Panasonic GH5 vs Sony A6300
The Panasonic Lumix DC-GH5 and the Sony Alpha A6300 are two enthusiast cameras that were announced, respectively, in January 2017 and February 2016. Both the GH5 and the A6300 are mirrorless interchangeable lens cameras that are based on a Four Thirds (GH5) and an APS-C (A6300) sensor. The Panasonic has a resolution of 20.2 megapixels, whereas the Sony provides 24 MP.
Below is an overview of the main specs of the two cameras as a starting point for the comparison.
Going beyond this snapshot of core features and characteristics, what are the differences between the Panasonic Lumix DC-GH5 and the Sony Alpha A6300? Which one should you buy? Read on to find out how these two cameras compare with respect to their body size, their imaging sensors, their shooting features, their input-output connections, and their reception by expert reviewers.
The side-by-side display below illustrates the physical size and weight of the Panasonic GH5 and the Sony A6300. The two cameras are presented according to their relative size. Three successive views from the front, the top, and the rear are shown. All size dimensions are rounded to the nearest millimeter.
The A6300 can be obtained in two different colors (black, silver), while the GH5 is only available in black.
If the front view area (width x height) of the cameras is taken as an aggregate measure of their size, the Sony A6300 is considerably smaller (41 percent) than the Panasonic GH5. Moreover, the A6300 is substantially lighter (44 percent) than the GH5. In this context, it is worth noting that both cameras are splash and dust-proof and can, hence, be used in inclement weather conditions or harsh environments.
The above size and weight comparisons are to some extent incomplete since they do not consider the interchangeable lenses that both of these cameras require. A larger imaging sensor will tend to go along with bigger and heavier lenses, although exceptions exist. You can compare the optics available for the two cameras in the Micro Four Thirds Lens Catalog (GH5) and the Sony E-Mount Lens Catalog (A6300). Mirrorless cameras, such as the two under consideration, have the additional advantage of having a short flange to focal plane distance, which makes it possible to mount many lenses from other systems onto the camera via adapters.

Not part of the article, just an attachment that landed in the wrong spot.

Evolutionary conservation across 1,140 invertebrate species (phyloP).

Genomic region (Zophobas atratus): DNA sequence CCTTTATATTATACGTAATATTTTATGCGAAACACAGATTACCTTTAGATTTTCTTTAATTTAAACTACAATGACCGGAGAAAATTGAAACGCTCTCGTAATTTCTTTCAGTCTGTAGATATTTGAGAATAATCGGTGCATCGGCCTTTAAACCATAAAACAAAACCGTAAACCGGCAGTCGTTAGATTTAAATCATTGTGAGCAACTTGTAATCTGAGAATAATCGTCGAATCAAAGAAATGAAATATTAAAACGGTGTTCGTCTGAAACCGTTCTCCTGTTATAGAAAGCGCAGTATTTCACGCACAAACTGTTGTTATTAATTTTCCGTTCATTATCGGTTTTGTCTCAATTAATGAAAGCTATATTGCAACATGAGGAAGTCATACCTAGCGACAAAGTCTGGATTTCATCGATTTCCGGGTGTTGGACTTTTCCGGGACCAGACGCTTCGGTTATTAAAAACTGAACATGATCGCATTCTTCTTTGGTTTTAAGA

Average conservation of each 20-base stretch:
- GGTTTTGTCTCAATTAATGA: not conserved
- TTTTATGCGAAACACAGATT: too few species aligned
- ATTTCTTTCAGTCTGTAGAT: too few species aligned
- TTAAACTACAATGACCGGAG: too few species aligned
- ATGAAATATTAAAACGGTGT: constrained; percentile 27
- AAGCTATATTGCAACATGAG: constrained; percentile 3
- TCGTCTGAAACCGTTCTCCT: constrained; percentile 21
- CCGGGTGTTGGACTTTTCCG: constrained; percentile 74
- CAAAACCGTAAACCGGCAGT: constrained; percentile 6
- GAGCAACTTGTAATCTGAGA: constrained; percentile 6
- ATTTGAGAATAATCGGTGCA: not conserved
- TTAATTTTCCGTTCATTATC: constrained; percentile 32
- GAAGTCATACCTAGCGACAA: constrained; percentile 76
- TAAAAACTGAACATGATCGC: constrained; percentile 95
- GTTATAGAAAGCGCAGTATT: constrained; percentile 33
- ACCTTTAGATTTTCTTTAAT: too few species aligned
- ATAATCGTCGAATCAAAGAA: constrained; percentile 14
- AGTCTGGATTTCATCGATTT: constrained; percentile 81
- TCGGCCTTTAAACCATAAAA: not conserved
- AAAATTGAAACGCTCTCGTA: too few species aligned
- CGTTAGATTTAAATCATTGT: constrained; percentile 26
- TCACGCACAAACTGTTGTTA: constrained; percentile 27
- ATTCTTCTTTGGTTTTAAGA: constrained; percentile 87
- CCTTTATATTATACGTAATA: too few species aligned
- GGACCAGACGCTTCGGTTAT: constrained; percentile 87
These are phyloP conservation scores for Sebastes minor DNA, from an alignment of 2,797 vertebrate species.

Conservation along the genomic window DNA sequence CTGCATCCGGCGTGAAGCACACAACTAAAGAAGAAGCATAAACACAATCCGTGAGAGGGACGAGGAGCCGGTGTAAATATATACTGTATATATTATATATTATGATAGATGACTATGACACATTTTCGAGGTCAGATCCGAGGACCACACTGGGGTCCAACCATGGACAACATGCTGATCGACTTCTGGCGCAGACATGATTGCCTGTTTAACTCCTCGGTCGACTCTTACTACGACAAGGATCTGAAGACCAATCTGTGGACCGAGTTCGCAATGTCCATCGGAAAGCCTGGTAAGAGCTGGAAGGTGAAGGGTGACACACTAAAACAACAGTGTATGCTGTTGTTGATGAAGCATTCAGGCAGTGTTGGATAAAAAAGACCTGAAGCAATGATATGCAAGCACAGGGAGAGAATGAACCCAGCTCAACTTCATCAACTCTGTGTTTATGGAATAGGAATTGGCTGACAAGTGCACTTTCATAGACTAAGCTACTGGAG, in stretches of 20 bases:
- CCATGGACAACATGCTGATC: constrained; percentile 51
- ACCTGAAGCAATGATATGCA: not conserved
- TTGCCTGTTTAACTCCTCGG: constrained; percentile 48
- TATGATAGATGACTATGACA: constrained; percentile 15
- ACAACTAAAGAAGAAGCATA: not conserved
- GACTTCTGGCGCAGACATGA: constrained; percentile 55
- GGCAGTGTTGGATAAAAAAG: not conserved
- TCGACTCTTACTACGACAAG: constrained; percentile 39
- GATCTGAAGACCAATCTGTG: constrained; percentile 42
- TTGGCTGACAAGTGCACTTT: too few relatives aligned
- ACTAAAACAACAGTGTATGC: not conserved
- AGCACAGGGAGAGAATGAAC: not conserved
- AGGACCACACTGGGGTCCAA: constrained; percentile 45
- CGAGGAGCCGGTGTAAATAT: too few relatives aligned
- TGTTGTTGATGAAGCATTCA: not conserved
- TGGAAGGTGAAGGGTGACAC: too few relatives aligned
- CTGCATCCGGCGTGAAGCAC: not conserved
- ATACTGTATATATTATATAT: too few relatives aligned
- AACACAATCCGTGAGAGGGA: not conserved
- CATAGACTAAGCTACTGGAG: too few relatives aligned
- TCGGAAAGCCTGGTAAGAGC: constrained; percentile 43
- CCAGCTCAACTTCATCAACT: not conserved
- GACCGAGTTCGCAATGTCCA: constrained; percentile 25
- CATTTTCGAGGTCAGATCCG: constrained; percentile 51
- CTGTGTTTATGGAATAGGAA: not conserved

Concerning battery life, the GH5 gets 410 shots out of its DMW-BLF19 battery, while the A6300 can take 400 images on a single charge of its NP-FW50 power pack. The power pack in the A6300 can be charged via the USB port, which can be very convenient when travelling.
The adjacent table lists the principal physical characteristics of the two cameras alongside a wider set of alternatives. If you want to switch the focus of the display and review another camera pair, you can move across to the CAM-parator tool and choose from the broad selection of possible camera comparisons there.
|1.||Panasonic GH5||139 mm||98 mm||87 mm||725 g||410||Y||Jan 2017||1,999|
|2.||Sony A6300||120 mm||67 mm||49 mm||404 g||400||Y||Feb 2016||999|
|3.||Canon 80D||139 mm||105 mm||79 mm||730 g||960||Y||Feb 2016||1,199|
|4.||Nikon D500||147 mm||115 mm||81 mm||860 g||1240||Y||Jan 2016||1,999|
|5.||Olympus E-M1 II||134 mm||91 mm||67 mm||574 g||440||Y||Sep 2016||1,999|
|6.||Panasonic GH5 II||139 mm||98 mm||87 mm||727 g||400||Y||May 2021||1,699|
|7.||Panasonic S5||133 mm||98 mm||82 mm||714 g||440||Y||Sep 2020||1,999|
|8.||Panasonic G9||137 mm||97 mm||92 mm||658 g||400||Y||Nov 2017||1,699|
|9.||Panasonic G80||128 mm||89 mm||74 mm||505 g||330||Y||Sep 2016||899|
|10.||Panasonic GX8||133 mm||78 mm||63 mm||487 g||330||Y||Jul 2015||1,199|